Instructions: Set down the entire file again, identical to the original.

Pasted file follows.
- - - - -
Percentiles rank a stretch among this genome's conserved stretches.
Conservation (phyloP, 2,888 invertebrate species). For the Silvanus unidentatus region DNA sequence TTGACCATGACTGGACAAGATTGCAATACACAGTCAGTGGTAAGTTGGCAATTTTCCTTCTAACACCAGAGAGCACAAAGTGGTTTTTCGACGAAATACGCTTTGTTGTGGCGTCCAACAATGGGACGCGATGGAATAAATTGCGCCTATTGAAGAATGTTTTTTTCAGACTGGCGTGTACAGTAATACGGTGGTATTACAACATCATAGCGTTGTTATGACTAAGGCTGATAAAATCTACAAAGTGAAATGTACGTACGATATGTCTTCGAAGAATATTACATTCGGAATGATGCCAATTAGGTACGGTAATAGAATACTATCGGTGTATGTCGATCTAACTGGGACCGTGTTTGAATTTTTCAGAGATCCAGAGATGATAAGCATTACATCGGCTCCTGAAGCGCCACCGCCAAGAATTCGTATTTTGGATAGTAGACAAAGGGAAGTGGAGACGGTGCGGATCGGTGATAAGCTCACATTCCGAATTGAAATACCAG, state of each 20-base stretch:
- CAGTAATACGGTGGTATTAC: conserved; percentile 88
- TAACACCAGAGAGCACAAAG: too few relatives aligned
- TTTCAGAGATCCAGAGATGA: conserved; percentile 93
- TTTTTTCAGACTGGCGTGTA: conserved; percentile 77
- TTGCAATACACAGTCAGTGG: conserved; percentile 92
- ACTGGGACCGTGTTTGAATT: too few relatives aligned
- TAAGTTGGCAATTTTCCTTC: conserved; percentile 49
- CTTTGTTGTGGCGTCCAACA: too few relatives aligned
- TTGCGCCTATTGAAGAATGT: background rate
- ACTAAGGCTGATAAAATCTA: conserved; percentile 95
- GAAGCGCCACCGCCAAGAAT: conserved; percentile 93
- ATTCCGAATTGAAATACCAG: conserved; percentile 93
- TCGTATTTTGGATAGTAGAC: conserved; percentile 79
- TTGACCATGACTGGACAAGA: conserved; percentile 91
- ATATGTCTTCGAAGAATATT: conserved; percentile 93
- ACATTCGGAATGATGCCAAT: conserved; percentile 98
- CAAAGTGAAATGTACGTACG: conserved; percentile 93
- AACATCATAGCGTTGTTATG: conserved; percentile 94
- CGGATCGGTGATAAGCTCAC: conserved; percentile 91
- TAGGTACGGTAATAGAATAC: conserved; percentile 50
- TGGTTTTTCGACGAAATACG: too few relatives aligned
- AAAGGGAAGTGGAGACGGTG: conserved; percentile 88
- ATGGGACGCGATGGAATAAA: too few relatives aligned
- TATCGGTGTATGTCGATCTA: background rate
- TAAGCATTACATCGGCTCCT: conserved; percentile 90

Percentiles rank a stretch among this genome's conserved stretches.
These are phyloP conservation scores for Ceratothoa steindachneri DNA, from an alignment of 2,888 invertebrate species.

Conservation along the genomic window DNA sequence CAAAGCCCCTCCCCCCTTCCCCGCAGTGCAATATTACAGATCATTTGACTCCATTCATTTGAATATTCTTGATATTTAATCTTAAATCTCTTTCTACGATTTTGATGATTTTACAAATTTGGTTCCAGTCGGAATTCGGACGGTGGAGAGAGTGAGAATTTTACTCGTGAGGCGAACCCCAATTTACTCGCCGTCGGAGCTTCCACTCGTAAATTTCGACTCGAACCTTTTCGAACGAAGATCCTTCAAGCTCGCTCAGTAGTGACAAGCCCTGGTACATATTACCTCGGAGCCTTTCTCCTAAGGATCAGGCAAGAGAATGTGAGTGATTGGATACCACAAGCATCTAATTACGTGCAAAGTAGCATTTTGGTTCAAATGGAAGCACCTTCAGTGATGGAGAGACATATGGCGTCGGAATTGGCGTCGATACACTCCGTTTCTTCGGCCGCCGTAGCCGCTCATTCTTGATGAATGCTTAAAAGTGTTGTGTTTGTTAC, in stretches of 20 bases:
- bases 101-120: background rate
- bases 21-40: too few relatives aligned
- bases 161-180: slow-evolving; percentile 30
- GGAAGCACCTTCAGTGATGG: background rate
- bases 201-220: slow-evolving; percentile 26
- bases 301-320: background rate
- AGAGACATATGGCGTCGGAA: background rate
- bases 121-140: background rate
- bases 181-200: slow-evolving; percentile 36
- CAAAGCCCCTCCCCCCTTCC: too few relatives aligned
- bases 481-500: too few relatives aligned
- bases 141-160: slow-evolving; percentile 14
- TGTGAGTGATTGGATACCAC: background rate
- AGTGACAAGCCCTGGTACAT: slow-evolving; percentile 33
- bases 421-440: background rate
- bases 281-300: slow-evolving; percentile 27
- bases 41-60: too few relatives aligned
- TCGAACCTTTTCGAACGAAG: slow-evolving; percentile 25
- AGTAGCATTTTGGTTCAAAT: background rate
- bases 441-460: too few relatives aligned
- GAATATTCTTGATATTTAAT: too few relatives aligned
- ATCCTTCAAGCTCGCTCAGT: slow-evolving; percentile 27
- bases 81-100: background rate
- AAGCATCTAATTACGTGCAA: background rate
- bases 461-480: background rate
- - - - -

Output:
Percentiles rank a stretch among this genome's conserved stretches.
Conservation (phyloP, 2,888 invertebrate species). For the Silvanus unidentatus region DNA sequence TTGACCATGACTGGACAAGATTGCAATACACAGTCAGTGGTAAGTTGGCAATTTTCCTTCTAACACCAGAGAGCACAAAGTGGTTTTTCGACGAAATACGCTTTGTTGTGGCGTCCAACAATGGGACGCGATGGAATAAATTGCGCCTATTGAAGAATGTTTTTTTCAGACTGGCGTGTACAGTAATACGGTGGTATTACAACATCATAGCGTTGTTATGACTAAGGCTGATAAAATCTACAAAGTGAAATGTACGTACGATATGTCTTCGAAGAATATTACATTCGGAATGATGCCAATTAGGTACGGTAATAGAATACTATCGGTGTATGTCGATCTAACTGGGACCGTGTTTGAATTTTTCAGAGATCCAGAGATGATAAGCATTACATCGGCTCCTGAAGCGCCACCGCCAAGAATTCGTATTTTGGATAGTAGACAAAGGGAAGTGGAGACGGTGCGGATCGGTGATAAGCTCACATTCCGAATTGAAATACCAG, state of each 20-base stretch:
- CAGTAATACGGTGGTATTAC: conserved; percentile 88
- TAACACCAGAGAGCACAAAG: too few relatives aligned
- TTTCAGAGATCCAGAGATGA: conserved; percentile 93
- TTTTTTCAGACTGGCGTGTA: conserved; percentile 77
- TTGCAATACACAGTCAGTGG: conserved; percentile 92
- ACTGGGACCGTGTTTGAATT: too few relatives aligned
- TAAGTTGGCAATTTTCCTTC: conserved; percentile 49
- CTTTGTTGTGGCGTCCAACA: too few relatives aligned
- TTGCGCCTATTGAAGAATGT: background rate
- ACTAAGGCTGATAAAATCTA: conserved; percentile 95
- GAAGCGCCACCGCCAAGAAT: conserved; percentile 93
- ATTCCGAATTGAAATACCAG: conserved; percentile 93
- TCGTATTTTGGATAGTAGAC: conserved; percentile 79
- TTGACCATGACTGGACAAGA: conserved; percentile 91
- ATATGTCTTCGAAGAATATT: conserved; percentile 93
- ACATTCGGAATGATGCCAAT: conserved; percentile 98
- CAAAGTGAAATGTACGTACG: conserved; percentile 93
- AACATCATAGCGTTGTTATG: conserved; percentile 94
- CGGATCGGTGATAAGCTCAC: conserved; percentile 91
- TAGGTACGGTAATAGAATAC: conserved; percentile 50
- TGGTTTTTCGACGAAATACG: too few relatives aligned
- AAAGGGAAGTGGAGACGGTG: conserved; percentile 88
- ATGGGACGCGATGGAATAAA: too few relatives aligned
- TATCGGTGTATGTCGATCTA: background rate
- TAAGCATTACATCGGCTCCT: conserved; percentile 90

Percentiles rank a stretch among this genome's conserved stretches.
These are phyloP conservation scores for Ceratothoa steindachneri DNA, from an alignment of 2,888 invertebrate species.

Conservation along the genomic window DNA sequence CAAAGCCCCTCCCCCCTTCCCCGCAGTGCAATATTACAGATCATTTGACTCCATTCATTTGAATATTCTTGATATTTAATCTTAAATCTCTTTCTACGATTTTGATGATTTTACAAATTTGGTTCCAGTCGGAATTCGGACGGTGGAGAGAGTGAGAATTTTACTCGTGAGGCGAACCCCAATTTACTCGCCGTCGGAGCTTCCACTCGTAAATTTCGACTCGAACCTTTTCGAACGAAGATCCTTCAAGCTCGCTCAGTAGTGACAAGCCCTGGTACATATTACCTCGGAGCCTTTCTCCTAAGGATCAGGCAAGAGAATGTGAGTGATTGGATACCACAAGCATCTAATTACGTGCAAAGTAGCATTTTGGTTCAAATGGAAGCACCTTCAGTGATGGAGAGACATATGGCGTCGGAATTGGCGTCGATACACTCCGTTTCTTCGGCCGCCGTAGCCGCTCATTCTTGATGAATGCTTAAAAGTGTTGTGTTTGTTAC, in stretches of 20 bases:
- bases 101-120: background rate
- bases 21-40: too few relatives aligned
- bases 161-180: slow-evolving; percentile 30
- GGAAGCACCTTCAGTGATGG: background rate
- bases 201-220: slow-evolving; percentile 26
- bases 301-320: background rate
- AGAGACATATGGCGTCGGAA: background rate
- bases 121-140: background rate
- bases 181-200: slow-evolving; percentile 36
- CAAAGCCCCTCCCCCCTTCC: too few relatives aligned
- bases 481-500: too few relatives aligned
- bases 141-160: slow-evolving; percentile 14
- TGTGAGTGATTGGATACCAC: background rate
- AGTGACAAGCCCTGGTACAT: slow-evolving; percentile 33
- bases 421-440: background rate
- bases 281-300: slow-evolving; percentile 27
- bases 41-60: too few relatives aligned
- TCGAACCTTTTCGAACGAAG: slow-evolving; percentile 25
- AGTAGCATTTTGGTTCAAAT: background rate
- bases 441-460: too few relatives aligned
- GAATATTCTTGATATTTAAT: too few relatives aligned
- ATCCTTCAAGCTCGCTCAGT: slow-evolving; percentile 27
- bases 81-100: background rate
- AAGCATCTAATTACGTGCAA: background rate
- bases 461-480: background rate